Preserve Rural Sonoma County Response to Business Journal article about Winery event centers and CACs






Your recent cover story: “Path Forward for Winery Events,” outlines the issues and cumulative impacts of winery events on neighborhoods; yet neglects to mention that by appointing committees that let an industry group create its own development guidelines, the County has abrogated its obligation to write balanced standards that address underlying impacts and serve all stakeholders.   

Absent an Ordinance with enforceable definitions, protective standards and criteria to prevent over-concentration, neither the Planning Commission nor any other committee will be able to equitably resolve land use conflicts or create a level playing field for project applicants.  

In Dry Creek, for example, the consensus voting structure of the Advisory Committee that wrote and implements the guidelines gives wine industry representatives an effective veto of any meaningful standards or limitations on a project’s intensity, scale or hospitality uses. Summarily approving highly impactful projects that generated “years of opposition” does not necessarily reflect good public policy. It’s a classic case of the fox watching the hen house.

The result of letting a subset of the community (who clearly have a conflict of interest!) create their own regulations is that the County’s own General Plan and Zoning standards are trumped by guidelines that actually increase noise, traffic, and intensity of use.  This process forces the neighbors to struggle to uphold their rights to public safety, environmental protection and quality of life, without the County’s enforcement powers or guidance by professional staff.

The bottom line is that the County is responsible to the entire community when it comes to safety, environmental and quality of life concerns. Turning the process over to industry dominated committees to promulgate regulations is not fulfilling its proper governmental function.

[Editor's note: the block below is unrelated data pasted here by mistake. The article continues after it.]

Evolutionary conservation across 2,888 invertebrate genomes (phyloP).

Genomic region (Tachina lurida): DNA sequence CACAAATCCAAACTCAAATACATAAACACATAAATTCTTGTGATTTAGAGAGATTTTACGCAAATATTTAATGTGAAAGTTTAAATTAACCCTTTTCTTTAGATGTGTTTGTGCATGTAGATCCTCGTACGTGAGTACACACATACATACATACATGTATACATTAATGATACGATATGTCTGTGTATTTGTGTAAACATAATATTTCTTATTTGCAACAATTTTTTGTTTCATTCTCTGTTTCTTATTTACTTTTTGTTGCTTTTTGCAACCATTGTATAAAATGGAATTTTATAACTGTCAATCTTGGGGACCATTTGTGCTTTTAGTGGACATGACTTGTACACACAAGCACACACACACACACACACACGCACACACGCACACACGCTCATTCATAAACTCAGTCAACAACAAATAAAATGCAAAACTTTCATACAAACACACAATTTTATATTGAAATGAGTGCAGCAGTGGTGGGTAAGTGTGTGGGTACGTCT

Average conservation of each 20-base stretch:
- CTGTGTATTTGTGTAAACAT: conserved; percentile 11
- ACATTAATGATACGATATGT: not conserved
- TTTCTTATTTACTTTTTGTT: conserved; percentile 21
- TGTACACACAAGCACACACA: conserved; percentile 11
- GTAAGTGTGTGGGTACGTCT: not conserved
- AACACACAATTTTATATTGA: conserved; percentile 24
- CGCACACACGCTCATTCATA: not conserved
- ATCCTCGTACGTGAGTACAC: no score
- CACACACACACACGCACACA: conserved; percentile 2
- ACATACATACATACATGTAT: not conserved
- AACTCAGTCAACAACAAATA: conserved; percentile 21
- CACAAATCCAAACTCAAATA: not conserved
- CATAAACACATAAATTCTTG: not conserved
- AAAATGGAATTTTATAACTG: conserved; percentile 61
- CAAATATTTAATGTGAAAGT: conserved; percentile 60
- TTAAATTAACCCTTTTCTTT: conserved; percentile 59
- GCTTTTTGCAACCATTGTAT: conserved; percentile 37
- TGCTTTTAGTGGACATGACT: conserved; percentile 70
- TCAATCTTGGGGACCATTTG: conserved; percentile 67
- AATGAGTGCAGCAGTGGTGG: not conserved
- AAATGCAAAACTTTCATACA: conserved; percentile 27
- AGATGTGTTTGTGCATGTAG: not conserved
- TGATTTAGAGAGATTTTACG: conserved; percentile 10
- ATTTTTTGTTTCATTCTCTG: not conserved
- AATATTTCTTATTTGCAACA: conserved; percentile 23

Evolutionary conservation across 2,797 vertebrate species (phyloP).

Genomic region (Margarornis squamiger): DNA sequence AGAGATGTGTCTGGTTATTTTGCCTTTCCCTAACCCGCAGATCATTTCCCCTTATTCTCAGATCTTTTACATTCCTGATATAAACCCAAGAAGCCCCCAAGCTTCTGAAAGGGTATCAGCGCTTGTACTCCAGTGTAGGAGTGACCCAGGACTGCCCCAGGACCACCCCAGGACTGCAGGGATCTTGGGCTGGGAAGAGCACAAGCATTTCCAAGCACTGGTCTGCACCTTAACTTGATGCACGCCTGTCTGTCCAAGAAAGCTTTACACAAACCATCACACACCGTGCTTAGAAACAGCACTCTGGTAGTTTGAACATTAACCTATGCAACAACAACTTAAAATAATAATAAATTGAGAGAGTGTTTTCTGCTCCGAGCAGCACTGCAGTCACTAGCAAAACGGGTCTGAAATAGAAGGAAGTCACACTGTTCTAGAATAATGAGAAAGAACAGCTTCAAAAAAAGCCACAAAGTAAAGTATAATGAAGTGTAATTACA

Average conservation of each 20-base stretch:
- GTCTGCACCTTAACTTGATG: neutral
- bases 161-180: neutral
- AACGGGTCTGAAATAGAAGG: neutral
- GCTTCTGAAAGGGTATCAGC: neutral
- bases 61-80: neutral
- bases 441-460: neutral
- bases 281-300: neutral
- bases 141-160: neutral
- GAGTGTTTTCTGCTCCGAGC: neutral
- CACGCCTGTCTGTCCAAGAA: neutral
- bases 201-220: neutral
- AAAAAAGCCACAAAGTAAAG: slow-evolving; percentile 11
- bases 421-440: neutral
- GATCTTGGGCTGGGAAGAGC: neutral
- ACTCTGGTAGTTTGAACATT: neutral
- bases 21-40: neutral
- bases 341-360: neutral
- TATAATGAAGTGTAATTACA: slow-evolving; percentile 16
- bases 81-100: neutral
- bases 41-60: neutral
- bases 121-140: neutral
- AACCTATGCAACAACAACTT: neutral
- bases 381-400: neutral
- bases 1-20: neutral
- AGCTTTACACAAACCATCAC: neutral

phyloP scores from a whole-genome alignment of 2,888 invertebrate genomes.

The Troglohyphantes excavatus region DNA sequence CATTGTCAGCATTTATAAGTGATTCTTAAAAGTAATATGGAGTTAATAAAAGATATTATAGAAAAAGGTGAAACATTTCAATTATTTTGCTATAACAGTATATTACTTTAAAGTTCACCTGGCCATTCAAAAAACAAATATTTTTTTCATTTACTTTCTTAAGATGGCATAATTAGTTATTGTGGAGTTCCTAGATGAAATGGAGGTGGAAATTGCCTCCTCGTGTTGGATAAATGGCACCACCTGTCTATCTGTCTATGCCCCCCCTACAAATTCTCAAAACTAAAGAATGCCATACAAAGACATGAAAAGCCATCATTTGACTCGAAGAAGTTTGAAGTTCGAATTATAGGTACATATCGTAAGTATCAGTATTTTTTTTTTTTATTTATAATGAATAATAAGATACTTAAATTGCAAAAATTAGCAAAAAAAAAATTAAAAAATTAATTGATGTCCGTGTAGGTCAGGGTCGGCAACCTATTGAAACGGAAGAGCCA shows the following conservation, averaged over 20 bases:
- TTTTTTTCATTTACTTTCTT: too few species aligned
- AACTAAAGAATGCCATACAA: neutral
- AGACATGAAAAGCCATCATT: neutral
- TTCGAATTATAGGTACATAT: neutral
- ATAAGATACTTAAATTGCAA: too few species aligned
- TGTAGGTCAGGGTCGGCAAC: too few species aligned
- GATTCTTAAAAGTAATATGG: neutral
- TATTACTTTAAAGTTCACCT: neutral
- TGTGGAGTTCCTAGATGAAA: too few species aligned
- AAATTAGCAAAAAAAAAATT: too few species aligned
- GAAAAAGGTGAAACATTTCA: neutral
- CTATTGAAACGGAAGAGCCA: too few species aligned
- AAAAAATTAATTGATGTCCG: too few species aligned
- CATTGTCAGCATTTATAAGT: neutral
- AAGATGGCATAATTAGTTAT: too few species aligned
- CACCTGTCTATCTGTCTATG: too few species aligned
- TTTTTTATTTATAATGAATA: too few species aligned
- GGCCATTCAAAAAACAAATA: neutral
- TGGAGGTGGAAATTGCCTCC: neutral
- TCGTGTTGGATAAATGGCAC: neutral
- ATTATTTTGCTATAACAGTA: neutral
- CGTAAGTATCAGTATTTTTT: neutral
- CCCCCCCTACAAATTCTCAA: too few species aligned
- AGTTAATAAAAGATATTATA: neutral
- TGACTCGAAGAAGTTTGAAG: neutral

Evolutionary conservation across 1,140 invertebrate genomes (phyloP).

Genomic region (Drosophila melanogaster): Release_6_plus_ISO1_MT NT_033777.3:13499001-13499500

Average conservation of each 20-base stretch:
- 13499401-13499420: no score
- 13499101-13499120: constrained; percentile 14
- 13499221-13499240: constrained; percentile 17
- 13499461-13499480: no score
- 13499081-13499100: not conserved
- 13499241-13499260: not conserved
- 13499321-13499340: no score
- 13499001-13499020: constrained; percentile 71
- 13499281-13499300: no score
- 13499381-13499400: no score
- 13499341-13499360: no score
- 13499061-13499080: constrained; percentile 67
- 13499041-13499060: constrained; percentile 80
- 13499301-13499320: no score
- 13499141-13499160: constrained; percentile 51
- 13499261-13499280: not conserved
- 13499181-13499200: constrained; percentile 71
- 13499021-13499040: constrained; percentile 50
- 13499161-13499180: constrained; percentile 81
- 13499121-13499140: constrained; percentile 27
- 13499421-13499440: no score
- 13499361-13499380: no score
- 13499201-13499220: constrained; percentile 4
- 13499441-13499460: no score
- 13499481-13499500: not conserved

Padi Selwyn

Co-chair, Preserve Rural Sonoma County

Marc’s response:


As a resident of the Westside Area, identified by the County as an area of tasting room concentration, I am concerned by the suggestion in your February 2nd article, that local citizen advisory committees may be tasked to develop guidelines for winery entertainment and hospitality services in rural areas.

Thankfully, Supervisor Gore, along with Supervisors Gorin and Zane who are also concerned about such concentrations, recognizes that we should not have rural roads turning into “strip malls” of tasting rooms.  The County must address the cumulative impacts to road safety, rural character and quality of life from this overconcentration, particularly on Westside Road where millions of dollars of bicycle tourism are also at risk.    

Forming a citizen committee is no a silver bullet to solve these land use issues.  Legally it is the County’s job to develop and approve ordinances, standards, and regulations.  Since 2014, the public, industry and other groups have provided input for such standards, just as they have for the County’s deliberations on other regulations.  Formulation of standards, however, is complex involving traffic, noise, legal and other technical analyses that are best left to professional planning staff.  Most community representatives lack the time and expertise to conduct such an effort.

Once the County implements guidelines, it will be easier for the public, planning staff and commissioners, or even advisory committees to evaluate such projects against the standards.

Supervisor Rabbitt rightfully acknowledged the public’s concern that things need to move faster.  It is troubling, however, that after over five years of pushing the County to complete these standards, which were required as part of the 2008 General Plan, it is now considering the formation of another committee. Work has already been done by County officials during the Winery Working Group discussions of 2015.  And, in 2016 the planners held workshops, study sessions with Supervisors and developed various policy options.  

Before the County creates another layer of bureaucracy with more committees, the staff should finish its work, hold hearings to gather input from stakeholders, and make recommendations to the Board of Supervisors.     

Marc Bommersbach


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